THE YOUNG KING – a tremendous production by Slingsby at the Sydney Opera House
This is a magical, inspired production that had the young children enthralled (and adults too) . It is an interactive immersive production devised by the wonderful Slingsby company based in Adelaide.
Sensitively adapted by playwright Nicki Bloom (Tender, The Sun and Other Stars, Little Bird), the production is based on Oscar Wilde’s classic story , first published in 1891 , and retains some of Wilde’s magnetic, hypnotic, lush language. Memorable , tantalizing ,lyrical descriptions of snaking perfumes of jasmine, and of pearls shaped like the full moon and brighter than the morning star are provided .
As we enter there are harassed but welcoming busy courtiers , mysterious chambers , curious installations to examine and secret compartments , the only sound the relentless ticking of a clock , on the journey to the Young King’s coronation. There’s instructions involving a secret, directions as to how to greet the king, your card checked, a slight interlude while waiting in ‘the first chamber’ to enter and then we get to make a cardboard crown and take our seat .
Are you an Industrious Denizen of the South ? A Rough Fisher folk of the North? Come from the gruff Forest Folk of the East ? Or a Gritty Prospector of the West ? We are welcomed and the various gifts from the people arriving from the four directions presented and displayed before being carefully taken for safekeeping, (much fun with the last one where ‘pass the parcel ‘ and messages are included in the many layers of wrapping) .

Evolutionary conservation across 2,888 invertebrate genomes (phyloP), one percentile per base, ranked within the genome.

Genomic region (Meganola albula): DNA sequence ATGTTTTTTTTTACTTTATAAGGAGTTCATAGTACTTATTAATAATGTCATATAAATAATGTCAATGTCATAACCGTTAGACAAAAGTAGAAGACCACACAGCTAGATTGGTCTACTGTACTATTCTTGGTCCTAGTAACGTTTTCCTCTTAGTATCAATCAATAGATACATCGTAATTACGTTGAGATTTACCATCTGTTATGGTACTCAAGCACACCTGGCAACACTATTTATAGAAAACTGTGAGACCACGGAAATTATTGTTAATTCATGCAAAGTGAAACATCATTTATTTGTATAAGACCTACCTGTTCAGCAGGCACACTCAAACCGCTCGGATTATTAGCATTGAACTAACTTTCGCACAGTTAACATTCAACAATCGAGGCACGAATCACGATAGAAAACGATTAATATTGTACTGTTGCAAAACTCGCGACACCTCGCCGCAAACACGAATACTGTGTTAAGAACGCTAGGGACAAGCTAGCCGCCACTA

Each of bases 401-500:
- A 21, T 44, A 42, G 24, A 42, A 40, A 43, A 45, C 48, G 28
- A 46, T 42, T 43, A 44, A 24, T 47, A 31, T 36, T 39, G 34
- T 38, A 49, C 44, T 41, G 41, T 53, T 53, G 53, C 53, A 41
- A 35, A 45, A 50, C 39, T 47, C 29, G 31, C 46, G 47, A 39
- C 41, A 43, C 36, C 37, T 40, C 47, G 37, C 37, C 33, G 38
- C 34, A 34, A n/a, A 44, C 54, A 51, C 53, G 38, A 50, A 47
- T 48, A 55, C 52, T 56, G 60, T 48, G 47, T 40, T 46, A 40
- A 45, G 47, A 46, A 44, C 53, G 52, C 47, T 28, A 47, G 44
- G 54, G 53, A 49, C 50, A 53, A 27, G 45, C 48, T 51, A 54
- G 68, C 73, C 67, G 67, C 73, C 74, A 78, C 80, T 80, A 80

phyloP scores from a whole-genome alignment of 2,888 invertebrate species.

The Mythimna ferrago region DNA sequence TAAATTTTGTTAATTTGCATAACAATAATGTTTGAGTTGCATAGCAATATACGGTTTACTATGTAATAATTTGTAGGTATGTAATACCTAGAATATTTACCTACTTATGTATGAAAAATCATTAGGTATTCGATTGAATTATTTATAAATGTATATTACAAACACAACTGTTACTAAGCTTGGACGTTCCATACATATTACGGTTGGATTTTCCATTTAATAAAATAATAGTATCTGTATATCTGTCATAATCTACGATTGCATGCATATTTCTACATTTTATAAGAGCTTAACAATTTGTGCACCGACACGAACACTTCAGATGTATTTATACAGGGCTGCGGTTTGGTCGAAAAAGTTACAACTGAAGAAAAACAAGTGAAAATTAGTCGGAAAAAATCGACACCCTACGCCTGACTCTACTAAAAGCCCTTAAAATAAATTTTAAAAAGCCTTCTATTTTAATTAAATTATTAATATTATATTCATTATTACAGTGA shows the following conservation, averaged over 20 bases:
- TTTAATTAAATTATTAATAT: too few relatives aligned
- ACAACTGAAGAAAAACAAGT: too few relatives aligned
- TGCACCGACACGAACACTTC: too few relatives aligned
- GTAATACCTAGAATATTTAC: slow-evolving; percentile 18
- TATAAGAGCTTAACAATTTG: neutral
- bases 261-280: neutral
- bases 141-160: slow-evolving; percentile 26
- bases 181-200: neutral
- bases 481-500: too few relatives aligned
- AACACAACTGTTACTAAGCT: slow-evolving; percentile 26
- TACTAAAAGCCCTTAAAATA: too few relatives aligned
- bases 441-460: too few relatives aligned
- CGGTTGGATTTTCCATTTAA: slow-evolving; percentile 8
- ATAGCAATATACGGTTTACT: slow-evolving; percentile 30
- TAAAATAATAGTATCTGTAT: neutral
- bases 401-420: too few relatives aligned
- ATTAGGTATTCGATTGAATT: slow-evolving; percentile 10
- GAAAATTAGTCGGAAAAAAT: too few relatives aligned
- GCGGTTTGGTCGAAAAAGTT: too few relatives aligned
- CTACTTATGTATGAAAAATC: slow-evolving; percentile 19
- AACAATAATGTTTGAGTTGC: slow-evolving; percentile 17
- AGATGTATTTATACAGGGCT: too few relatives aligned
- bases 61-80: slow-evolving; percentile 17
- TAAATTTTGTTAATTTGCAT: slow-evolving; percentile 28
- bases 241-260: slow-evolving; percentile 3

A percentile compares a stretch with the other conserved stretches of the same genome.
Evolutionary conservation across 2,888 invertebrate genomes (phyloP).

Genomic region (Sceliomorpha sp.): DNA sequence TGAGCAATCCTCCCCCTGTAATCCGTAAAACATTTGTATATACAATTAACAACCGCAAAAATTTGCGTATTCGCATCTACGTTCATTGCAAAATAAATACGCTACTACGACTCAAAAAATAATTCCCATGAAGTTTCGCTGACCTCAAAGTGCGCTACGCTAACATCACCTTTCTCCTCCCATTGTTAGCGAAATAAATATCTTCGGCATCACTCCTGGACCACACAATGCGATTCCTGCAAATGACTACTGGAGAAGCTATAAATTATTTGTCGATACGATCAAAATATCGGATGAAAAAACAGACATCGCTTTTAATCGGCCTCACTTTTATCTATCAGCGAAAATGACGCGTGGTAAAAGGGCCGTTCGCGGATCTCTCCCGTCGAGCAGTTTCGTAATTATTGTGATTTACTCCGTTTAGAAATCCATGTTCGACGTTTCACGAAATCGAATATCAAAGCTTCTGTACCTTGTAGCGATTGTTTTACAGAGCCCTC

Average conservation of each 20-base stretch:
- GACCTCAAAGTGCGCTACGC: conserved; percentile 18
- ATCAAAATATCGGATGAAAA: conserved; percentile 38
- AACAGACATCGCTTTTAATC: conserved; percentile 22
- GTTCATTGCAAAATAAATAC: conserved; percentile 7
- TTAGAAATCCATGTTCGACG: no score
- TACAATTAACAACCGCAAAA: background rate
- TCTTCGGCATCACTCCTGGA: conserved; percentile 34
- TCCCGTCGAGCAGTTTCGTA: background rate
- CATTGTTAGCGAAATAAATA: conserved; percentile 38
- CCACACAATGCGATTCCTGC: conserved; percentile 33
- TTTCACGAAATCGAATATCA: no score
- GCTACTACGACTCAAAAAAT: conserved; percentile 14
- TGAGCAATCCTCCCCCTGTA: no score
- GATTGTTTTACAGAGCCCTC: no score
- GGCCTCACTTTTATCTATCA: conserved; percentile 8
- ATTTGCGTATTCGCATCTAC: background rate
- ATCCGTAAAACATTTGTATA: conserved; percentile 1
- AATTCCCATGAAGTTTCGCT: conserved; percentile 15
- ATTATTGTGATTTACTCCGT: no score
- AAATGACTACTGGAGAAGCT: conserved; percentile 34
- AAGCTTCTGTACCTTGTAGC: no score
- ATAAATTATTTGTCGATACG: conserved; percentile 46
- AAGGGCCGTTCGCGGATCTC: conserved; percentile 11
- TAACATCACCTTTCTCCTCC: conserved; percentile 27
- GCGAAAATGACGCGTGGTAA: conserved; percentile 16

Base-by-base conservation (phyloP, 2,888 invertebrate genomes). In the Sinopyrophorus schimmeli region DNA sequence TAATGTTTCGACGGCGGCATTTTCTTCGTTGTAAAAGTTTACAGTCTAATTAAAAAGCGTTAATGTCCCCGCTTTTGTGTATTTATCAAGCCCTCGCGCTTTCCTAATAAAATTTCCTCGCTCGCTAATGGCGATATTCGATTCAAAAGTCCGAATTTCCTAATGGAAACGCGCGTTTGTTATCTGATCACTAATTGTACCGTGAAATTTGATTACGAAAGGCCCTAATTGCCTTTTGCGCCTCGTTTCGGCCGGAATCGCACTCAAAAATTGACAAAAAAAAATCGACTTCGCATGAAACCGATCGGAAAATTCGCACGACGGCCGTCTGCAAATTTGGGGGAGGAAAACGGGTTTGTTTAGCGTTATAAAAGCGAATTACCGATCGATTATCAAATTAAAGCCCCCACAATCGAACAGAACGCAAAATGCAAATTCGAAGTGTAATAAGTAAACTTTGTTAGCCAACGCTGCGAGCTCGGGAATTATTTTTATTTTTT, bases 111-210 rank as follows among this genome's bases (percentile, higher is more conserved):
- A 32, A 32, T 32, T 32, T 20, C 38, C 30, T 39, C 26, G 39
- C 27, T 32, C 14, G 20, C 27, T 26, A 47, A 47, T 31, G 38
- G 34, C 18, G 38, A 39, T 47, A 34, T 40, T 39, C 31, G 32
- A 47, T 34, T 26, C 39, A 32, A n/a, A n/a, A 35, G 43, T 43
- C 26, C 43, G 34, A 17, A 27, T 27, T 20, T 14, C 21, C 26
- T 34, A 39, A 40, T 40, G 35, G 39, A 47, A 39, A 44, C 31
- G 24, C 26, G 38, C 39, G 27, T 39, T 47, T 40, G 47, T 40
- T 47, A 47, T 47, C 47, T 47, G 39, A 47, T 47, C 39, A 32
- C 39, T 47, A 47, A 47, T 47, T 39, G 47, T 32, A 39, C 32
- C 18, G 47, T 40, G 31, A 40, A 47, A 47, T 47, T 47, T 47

It is the story of an art-loving princess who rebels against her traditionalist father the Old King; and of her son, raised in the forest by goatherds who is revealed to be the heir to the kingdom. Unaware of his birthright, fate eventually catches up with the young man , removing him from his idyllic forest to the palace to assume his royal duties.
As a quest ensues for treasures to create his robes, crown and sceptre, the boy faces a series of meditations and internal struggles as revealed by three dreams . Privilege and treasures are laid at his feet – but at what cost to others ? The three dreams – of the looms, of the diving for pearls , of the battle between Death and Avarice – are vividly brought to life. The Young King’s eventual rejection of the oppressive structures of feudalism rocks the Kingdom to its core.
Wendy Todd’s wonderfully seemingly simple but fabulously intricate set — a wooden fireplace of panelled walls — has various incredibly detailed secret compartments that slide in/out or open , containing fascinating objects, and an element of surprise.
The specially commissioned, wonderfully atmospheric score, at times rollicking , at times piercing beautiful and lyrical , is by Quincy Grant who accompanies the action live on several instruments, including piano and clarinet . The delicate ,extremely effective , atmospheric lighting by Geoff Cobham (fashioning everything from gleam of gold to the soft glow of jewels ) is beautifully incorporated.
Tim Overton and Jacqy Phillips narrate the story and act the cast of thousands and are also splendid at shadow play, torches , and puppetry .( think sort of a blend of Theatre of Image and 1927 perhaps ) .
They’re terrific together — Overton as the young fresh faced king with boyish charm : he is wide eyed with wonder and curiosity , awed by the beautiful objects and his robe for the coronation , but saddened to discover the hardships suffered to obtain them . As Death he is far more sinister with thrilling use of torches and shadows . Phillips in theatrical black is grumpy , cantankerous and scary as the Old King and as Avarice in the battle between Avarice and Death.
The transformation scene at the end is poignant and lyrical , Wilde’s moral tale still extremely relevant today.
THE YOUNG KING runs at the Sydney Opera House 11-12 November 2017. For more information visit: